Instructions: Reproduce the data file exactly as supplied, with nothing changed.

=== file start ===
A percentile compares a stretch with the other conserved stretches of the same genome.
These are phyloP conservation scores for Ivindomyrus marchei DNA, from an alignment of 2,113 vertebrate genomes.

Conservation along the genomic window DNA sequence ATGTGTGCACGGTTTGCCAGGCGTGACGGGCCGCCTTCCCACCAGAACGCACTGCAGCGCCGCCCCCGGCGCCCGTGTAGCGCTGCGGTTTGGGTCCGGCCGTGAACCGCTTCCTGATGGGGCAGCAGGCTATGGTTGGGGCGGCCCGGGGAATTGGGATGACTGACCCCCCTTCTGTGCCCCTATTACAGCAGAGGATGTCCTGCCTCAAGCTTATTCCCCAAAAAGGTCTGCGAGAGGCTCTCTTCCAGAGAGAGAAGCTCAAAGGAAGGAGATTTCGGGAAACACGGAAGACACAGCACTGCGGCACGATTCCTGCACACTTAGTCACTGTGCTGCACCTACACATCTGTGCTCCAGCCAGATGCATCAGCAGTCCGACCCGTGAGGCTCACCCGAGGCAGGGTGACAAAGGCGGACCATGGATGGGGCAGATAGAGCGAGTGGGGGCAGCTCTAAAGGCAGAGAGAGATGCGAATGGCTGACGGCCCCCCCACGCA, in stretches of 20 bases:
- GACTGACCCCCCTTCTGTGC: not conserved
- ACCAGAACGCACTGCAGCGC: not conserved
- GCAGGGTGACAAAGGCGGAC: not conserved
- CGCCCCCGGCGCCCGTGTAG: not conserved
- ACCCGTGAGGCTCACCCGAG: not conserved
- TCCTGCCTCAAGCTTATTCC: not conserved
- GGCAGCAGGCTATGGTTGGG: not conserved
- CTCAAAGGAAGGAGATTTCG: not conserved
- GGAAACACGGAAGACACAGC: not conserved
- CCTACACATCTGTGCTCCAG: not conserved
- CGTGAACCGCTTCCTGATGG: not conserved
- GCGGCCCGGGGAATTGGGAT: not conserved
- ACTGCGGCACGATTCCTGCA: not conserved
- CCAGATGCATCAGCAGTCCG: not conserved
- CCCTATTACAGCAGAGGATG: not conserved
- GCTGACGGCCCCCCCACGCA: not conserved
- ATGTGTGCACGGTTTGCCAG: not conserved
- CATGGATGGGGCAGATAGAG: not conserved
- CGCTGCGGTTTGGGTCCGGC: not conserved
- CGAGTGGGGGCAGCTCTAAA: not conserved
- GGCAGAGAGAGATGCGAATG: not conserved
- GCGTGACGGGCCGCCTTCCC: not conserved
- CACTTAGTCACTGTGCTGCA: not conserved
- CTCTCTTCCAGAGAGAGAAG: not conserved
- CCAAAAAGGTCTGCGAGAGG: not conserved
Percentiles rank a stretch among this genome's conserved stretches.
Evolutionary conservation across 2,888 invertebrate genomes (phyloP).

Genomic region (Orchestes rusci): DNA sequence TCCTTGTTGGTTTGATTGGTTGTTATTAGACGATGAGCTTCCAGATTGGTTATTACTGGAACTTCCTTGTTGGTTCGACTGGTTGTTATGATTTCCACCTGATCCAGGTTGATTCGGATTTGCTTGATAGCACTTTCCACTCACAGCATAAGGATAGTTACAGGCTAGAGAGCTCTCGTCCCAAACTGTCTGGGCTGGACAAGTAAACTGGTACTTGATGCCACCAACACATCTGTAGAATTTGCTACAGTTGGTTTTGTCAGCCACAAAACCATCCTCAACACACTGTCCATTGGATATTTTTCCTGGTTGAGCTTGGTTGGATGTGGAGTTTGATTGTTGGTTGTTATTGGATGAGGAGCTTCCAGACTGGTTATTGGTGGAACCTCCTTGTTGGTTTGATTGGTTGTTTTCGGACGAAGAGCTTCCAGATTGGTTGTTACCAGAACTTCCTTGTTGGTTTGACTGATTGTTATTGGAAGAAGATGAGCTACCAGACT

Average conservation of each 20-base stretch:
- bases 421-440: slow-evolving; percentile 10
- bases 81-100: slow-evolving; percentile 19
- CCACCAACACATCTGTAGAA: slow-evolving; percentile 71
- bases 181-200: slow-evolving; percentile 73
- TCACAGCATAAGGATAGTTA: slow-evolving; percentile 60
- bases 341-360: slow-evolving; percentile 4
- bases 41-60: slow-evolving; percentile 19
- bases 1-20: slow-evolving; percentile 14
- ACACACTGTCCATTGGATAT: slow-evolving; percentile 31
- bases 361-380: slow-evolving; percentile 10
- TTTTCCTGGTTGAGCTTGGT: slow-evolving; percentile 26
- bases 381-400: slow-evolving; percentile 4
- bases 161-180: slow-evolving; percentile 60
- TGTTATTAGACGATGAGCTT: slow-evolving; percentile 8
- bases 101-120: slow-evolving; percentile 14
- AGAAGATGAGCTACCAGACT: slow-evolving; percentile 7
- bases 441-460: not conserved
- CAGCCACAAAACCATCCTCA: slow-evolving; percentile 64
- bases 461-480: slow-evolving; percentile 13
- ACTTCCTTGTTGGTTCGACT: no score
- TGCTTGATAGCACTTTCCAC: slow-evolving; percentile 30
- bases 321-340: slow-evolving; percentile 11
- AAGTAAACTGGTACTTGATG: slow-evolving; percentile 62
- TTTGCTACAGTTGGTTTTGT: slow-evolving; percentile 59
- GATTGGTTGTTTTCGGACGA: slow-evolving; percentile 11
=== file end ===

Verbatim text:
A percentile compares a stretch with the other conserved stretches of the same genome.
These are phyloP conservation scores for Ivindomyrus marchei DNA, from an alignment of 2,113 vertebrate genomes.

Conservation along the genomic window DNA sequence ATGTGTGCACGGTTTGCCAGGCGTGACGGGCCGCCTTCCCACCAGAACGCACTGCAGCGCCGCCCCCGGCGCCCGTGTAGCGCTGCGGTTTGGGTCCGGCCGTGAACCGCTTCCTGATGGGGCAGCAGGCTATGGTTGGGGCGGCCCGGGGAATTGGGATGACTGACCCCCCTTCTGTGCCCCTATTACAGCAGAGGATGTCCTGCCTCAAGCTTATTCCCCAAAAAGGTCTGCGAGAGGCTCTCTTCCAGAGAGAGAAGCTCAAAGGAAGGAGATTTCGGGAAACACGGAAGACACAGCACTGCGGCACGATTCCTGCACACTTAGTCACTGTGCTGCACCTACACATCTGTGCTCCAGCCAGATGCATCAGCAGTCCGACCCGTGAGGCTCACCCGAGGCAGGGTGACAAAGGCGGACCATGGATGGGGCAGATAGAGCGAGTGGGGGCAGCTCTAAAGGCAGAGAGAGATGCGAATGGCTGACGGCCCCCCCACGCA, in stretches of 20 bases:
- GACTGACCCCCCTTCTGTGC: not conserved
- ACCAGAACGCACTGCAGCGC: not conserved
- GCAGGGTGACAAAGGCGGAC: not conserved
- CGCCCCCGGCGCCCGTGTAG: not conserved
- ACCCGTGAGGCTCACCCGAG: not conserved
- TCCTGCCTCAAGCTTATTCC: not conserved
- GGCAGCAGGCTATGGTTGGG: not conserved
- CTCAAAGGAAGGAGATTTCG: not conserved
- GGAAACACGGAAGACACAGC: not conserved
- CCTACACATCTGTGCTCCAG: not conserved
- CGTGAACCGCTTCCTGATGG: not conserved
- GCGGCCCGGGGAATTGGGAT: not conserved
- ACTGCGGCACGATTCCTGCA: not conserved
- CCAGATGCATCAGCAGTCCG: not conserved
- CCCTATTACAGCAGAGGATG: not conserved
- GCTGACGGCCCCCCCACGCA: not conserved
- ATGTGTGCACGGTTTGCCAG: not conserved
- CATGGATGGGGCAGATAGAG: not conserved
- CGCTGCGGTTTGGGTCCGGC: not conserved
- CGAGTGGGGGCAGCTCTAAA: not conserved
- GGCAGAGAGAGATGCGAATG: not conserved
- GCGTGACGGGCCGCCTTCCC: not conserved
- CACTTAGTCACTGTGCTGCA: not conserved
- CTCTCTTCCAGAGAGAGAAG: not conserved
- CCAAAAAGGTCTGCGAGAGG: not conserved
Percentiles rank a stretch among this genome's conserved stretches.
Evolutionary conservation across 2,888 invertebrate genomes (phyloP).

Genomic region (Orchestes rusci): DNA sequence TCCTTGTTGGTTTGATTGGTTGTTATTAGACGATGAGCTTCCAGATTGGTTATTACTGGAACTTCCTTGTTGGTTCGACTGGTTGTTATGATTTCCACCTGATCCAGGTTGATTCGGATTTGCTTGATAGCACTTTCCACTCACAGCATAAGGATAGTTACAGGCTAGAGAGCTCTCGTCCCAAACTGTCTGGGCTGGACAAGTAAACTGGTACTTGATGCCACCAACACATCTGTAGAATTTGCTACAGTTGGTTTTGTCAGCCACAAAACCATCCTCAACACACTGTCCATTGGATATTTTTCCTGGTTGAGCTTGGTTGGATGTGGAGTTTGATTGTTGGTTGTTATTGGATGAGGAGCTTCCAGACTGGTTATTGGTGGAACCTCCTTGTTGGTTTGATTGGTTGTTTTCGGACGAAGAGCTTCCAGATTGGTTGTTACCAGAACTTCCTTGTTGGTTTGACTGATTGTTATTGGAAGAAGATGAGCTACCAGACT

Average conservation of each 20-base stretch:
- bases 421-440: slow-evolving; percentile 10
- bases 81-100: slow-evolving; percentile 19
- CCACCAACACATCTGTAGAA: slow-evolving; percentile 71
- bases 181-200: slow-evolving; percentile 73
- TCACAGCATAAGGATAGTTA: slow-evolving; percentile 60
- bases 341-360: slow-evolving; percentile 4
- bases 41-60: slow-evolving; percentile 19
- bases 1-20: slow-evolving; percentile 14
- ACACACTGTCCATTGGATAT: slow-evolving; percentile 31
- bases 361-380: slow-evolving; percentile 10
- TTTTCCTGGTTGAGCTTGGT: slow-evolving; percentile 26
- bases 381-400: slow-evolving; percentile 4
- bases 161-180: slow-evolving; percentile 60
- TGTTATTAGACGATGAGCTT: slow-evolving; percentile 8
- bases 101-120: slow-evolving; percentile 14
- AGAAGATGAGCTACCAGACT: slow-evolving; percentile 7
- bases 441-460: not conserved
- CAGCCACAAAACCATCCTCA: slow-evolving; percentile 64
- bases 461-480: slow-evolving; percentile 13
- ACTTCCTTGTTGGTTCGACT: no score
- TGCTTGATAGCACTTTCCAC: slow-evolving; percentile 30
- bases 321-340: slow-evolving; percentile 11
- AAGTAAACTGGTACTTGATG: slow-evolving; percentile 62
- TTTGCTACAGTTGGTTTTGT: slow-evolving; percentile 59
- GATTGGTTGTTTTCGGACGA: slow-evolving; percentile 11